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Strategic Shot Selection and Directional Change
by Paul Prior

In my years of experience playing tennis professionally and in teaching the sport to many top juniors, I have noticed a common thread with the majority of errors made in tennis matches. I have experienced many frustrations myself, and I have also watched players I have been working with miss a crucial shot after having drilled the forehand for hours and hours. I know that the forehand down the line has been practiced thousands if not tens of thousands of times, so why did that error occur?

Shot selection is the answer. A high percentage of errors made on the tennis court occur when players are attempting to hit a shot that is simply just not warranted. Players will try to hit a winner down the line when the best shot selection would have been to go back cross-court for that specific shot. You will often hear comments about how players like Federer possess such exceptional shot selection. What does Federer know that average Club players don't know?

Unfortunately, we don't have the luxury of time in the middle of a point to decide exactly which shot will be the best for the moment. We need to train players to think instinctively along the lines of directional change, speed, and ball force, in order for their first shot selection to be one that is aggressive enough to stretch their opponents but not too reckless bringing in unnecessary errors.

For many years tennis players and pros have discussed when to and when not to change the direction of the ball. It is always safer to hit the ball back along the same direction as it came towards the player. A few years ago some research was undertaken on directional change and it found that the top 10 players on the ATP Tour were the players who least changed the direction of the tennis ball during points.

For this reason, I teach my players the relativity theory of how the ball is traveling in relation to their body. This theory covers the angles the ball travels towards us, the speed, height and spin on the ball. Ultimately, because tennis is a reaction sport, the ball dictates how the player must hit it and what shot they should be trying to execute.

If the angle of the ball traveling towards us crosses over us (Outward ball) this ball is to be returned back on the angle the ball came from. When the angle of the ball traveling towards us angles inwards (Inward ball), we are able to either go back on the angle that the ball came or change the direction of the ball with control no matter the incoming speed. This is because of the laws of deflection. These laws and forces are what need to be overcome when trying to change the direction on the outward ball. The required force of the racquet needs to be ten times greater than the force the ball makes when making contact with the racquet.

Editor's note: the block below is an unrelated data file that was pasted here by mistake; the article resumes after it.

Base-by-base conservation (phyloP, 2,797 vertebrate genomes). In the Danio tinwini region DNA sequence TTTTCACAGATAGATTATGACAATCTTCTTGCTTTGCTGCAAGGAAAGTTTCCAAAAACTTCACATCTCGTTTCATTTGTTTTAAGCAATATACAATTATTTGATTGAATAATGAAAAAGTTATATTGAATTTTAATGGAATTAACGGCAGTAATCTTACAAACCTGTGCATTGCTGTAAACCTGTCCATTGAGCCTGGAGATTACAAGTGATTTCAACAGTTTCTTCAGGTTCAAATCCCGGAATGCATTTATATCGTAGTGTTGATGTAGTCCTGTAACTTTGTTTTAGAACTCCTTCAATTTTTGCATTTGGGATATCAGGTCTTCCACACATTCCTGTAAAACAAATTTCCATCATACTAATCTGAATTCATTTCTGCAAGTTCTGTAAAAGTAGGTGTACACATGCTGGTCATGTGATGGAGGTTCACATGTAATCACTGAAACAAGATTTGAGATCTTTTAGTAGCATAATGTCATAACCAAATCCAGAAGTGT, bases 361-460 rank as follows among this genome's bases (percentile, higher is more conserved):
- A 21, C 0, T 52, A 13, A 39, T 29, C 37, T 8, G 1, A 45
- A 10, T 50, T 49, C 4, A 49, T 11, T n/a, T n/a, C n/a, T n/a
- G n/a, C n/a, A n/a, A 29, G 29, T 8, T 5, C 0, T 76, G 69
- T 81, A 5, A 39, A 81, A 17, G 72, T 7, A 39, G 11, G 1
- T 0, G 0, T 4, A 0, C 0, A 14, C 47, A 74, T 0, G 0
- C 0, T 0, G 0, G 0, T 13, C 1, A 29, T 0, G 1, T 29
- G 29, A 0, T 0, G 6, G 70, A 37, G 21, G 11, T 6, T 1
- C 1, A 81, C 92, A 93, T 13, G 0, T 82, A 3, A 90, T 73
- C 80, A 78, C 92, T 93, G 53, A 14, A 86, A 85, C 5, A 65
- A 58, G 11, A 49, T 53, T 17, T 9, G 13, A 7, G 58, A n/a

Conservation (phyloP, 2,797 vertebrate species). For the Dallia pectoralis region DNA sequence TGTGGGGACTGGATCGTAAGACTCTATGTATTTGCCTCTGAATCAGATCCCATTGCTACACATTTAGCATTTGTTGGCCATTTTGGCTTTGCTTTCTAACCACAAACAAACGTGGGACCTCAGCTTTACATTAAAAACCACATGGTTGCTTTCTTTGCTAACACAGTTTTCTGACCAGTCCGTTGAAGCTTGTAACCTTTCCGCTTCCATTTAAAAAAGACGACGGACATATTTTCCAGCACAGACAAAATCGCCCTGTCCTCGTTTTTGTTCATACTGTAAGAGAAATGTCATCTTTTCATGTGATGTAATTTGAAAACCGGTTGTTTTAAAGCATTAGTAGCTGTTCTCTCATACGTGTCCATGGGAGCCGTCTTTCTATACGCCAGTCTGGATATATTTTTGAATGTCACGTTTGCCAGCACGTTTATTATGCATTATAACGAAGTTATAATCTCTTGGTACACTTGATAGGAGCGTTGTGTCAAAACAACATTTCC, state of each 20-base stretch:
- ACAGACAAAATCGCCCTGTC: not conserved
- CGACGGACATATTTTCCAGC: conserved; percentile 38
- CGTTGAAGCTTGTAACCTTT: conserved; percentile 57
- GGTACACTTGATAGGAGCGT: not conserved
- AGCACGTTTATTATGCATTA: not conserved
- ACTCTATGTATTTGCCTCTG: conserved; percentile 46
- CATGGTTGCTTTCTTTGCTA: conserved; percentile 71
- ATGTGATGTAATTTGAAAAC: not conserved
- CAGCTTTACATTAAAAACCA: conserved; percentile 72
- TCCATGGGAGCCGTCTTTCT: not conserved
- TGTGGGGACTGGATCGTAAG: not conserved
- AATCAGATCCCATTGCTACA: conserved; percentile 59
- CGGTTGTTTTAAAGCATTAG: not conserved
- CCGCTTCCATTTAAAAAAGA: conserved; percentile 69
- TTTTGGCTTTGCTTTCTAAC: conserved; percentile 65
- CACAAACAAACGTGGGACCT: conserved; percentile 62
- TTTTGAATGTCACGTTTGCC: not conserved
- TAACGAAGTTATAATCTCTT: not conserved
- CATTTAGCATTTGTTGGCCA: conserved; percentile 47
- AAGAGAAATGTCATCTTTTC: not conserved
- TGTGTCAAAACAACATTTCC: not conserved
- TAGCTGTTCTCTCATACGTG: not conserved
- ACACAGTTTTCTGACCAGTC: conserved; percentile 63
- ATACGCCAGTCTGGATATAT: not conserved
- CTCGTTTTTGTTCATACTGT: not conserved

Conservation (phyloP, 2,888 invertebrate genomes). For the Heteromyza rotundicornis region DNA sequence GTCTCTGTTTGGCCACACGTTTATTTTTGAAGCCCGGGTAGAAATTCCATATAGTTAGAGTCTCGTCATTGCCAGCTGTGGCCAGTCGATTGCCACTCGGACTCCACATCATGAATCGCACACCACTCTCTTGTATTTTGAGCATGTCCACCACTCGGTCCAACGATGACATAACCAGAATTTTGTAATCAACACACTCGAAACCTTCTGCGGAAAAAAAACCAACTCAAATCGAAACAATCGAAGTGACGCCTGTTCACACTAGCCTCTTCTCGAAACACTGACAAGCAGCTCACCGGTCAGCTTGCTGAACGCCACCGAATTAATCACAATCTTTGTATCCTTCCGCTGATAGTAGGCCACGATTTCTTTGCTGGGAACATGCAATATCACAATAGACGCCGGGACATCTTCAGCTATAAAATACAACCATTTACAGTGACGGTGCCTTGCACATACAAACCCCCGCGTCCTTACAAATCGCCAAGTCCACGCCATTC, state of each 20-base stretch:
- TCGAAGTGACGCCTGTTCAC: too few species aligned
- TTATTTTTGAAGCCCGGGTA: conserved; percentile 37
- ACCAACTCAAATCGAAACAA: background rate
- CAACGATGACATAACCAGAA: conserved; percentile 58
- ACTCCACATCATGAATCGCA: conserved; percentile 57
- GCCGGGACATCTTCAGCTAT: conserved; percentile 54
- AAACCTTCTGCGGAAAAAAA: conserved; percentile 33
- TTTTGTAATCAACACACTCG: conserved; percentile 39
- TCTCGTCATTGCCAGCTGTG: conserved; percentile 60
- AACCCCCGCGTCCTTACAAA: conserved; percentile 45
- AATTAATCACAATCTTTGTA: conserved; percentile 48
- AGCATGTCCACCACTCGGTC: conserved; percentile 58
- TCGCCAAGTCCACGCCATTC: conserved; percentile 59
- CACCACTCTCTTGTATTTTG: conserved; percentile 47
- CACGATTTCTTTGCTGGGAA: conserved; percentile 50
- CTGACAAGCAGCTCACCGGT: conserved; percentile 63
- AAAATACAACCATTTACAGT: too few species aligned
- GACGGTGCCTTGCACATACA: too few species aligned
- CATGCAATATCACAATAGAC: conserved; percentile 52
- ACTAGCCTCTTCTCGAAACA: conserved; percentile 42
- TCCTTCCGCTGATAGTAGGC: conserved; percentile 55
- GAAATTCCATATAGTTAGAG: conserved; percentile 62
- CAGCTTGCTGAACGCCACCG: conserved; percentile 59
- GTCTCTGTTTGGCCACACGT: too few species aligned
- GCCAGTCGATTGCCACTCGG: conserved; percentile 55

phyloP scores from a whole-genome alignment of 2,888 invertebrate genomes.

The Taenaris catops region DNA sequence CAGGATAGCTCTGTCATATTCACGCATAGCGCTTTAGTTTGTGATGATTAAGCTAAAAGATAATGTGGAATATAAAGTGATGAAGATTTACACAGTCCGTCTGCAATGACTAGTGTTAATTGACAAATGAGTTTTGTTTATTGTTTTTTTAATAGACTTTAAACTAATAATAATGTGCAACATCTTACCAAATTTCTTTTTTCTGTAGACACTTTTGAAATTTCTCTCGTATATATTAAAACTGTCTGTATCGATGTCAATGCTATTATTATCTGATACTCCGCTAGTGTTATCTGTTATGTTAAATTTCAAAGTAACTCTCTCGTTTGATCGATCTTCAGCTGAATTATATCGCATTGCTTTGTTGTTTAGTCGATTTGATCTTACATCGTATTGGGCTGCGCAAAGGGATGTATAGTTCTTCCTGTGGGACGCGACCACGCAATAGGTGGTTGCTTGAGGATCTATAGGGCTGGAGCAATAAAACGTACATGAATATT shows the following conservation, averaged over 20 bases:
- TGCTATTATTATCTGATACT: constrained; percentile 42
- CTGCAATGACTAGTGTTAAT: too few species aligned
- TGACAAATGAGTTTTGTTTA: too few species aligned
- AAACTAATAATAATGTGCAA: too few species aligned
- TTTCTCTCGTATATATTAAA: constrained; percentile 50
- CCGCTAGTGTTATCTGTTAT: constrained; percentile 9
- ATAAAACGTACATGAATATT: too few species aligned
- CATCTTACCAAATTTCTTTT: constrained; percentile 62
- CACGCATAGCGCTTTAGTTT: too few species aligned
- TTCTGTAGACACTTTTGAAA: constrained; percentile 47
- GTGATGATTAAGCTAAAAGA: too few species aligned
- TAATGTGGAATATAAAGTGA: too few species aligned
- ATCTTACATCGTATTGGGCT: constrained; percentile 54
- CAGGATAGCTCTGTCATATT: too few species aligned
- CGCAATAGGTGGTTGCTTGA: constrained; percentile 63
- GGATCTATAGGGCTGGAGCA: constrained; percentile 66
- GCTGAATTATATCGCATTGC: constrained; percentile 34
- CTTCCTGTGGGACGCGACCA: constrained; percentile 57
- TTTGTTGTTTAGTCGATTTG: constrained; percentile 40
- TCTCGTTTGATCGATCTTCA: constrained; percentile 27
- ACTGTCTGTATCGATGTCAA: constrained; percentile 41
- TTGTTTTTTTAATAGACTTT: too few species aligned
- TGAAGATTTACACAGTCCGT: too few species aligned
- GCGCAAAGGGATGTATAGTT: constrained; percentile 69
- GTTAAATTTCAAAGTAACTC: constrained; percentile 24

Research shows that in order for the force of an 11.5 ounce racquet to amount to 10 times greater than the balls force, then the racquet needs to travel almost double the speed of the incoming ball. Therefore if a player wanted to change the direction with control, off an outward ball, they would need to have their racquet travel approximately double ball's speed. Imagine the incoming ball traveling at 40 mile per hour. Then the racquet would need to travel at nearly 80 miles per hour in order for the force generated by the racquet to be sufficient to change the direction with consistency and control. With the racquet traveling at nearly 80 miles per hour, there isn't too much control and without control there is less consistency. In this instance my advice to players is to keep the ball going back in the direction that the ball came from. This will enable the player to hit the stroke with control and consistency, and with a high allowance for an error.

Because of the force that the ball exerts in making contact with the racquet in the above example, changing the direction in this situation is the wrong selection. However, if the ball was slower and traveling at 25 mph, the force of the ball on the racquet can easily be counteracted with a controllable racquet speed and therefore changing the direction of the point would be the correct selection of shots.

The ball speed will set the parameters on how it can be hit. Players like Federer are so focused on the ball and what it is doing in relation to themselves that they are able to select the better option more frequently. Understanding the physics of directional change will help you successfully implement directional changes at the right time!

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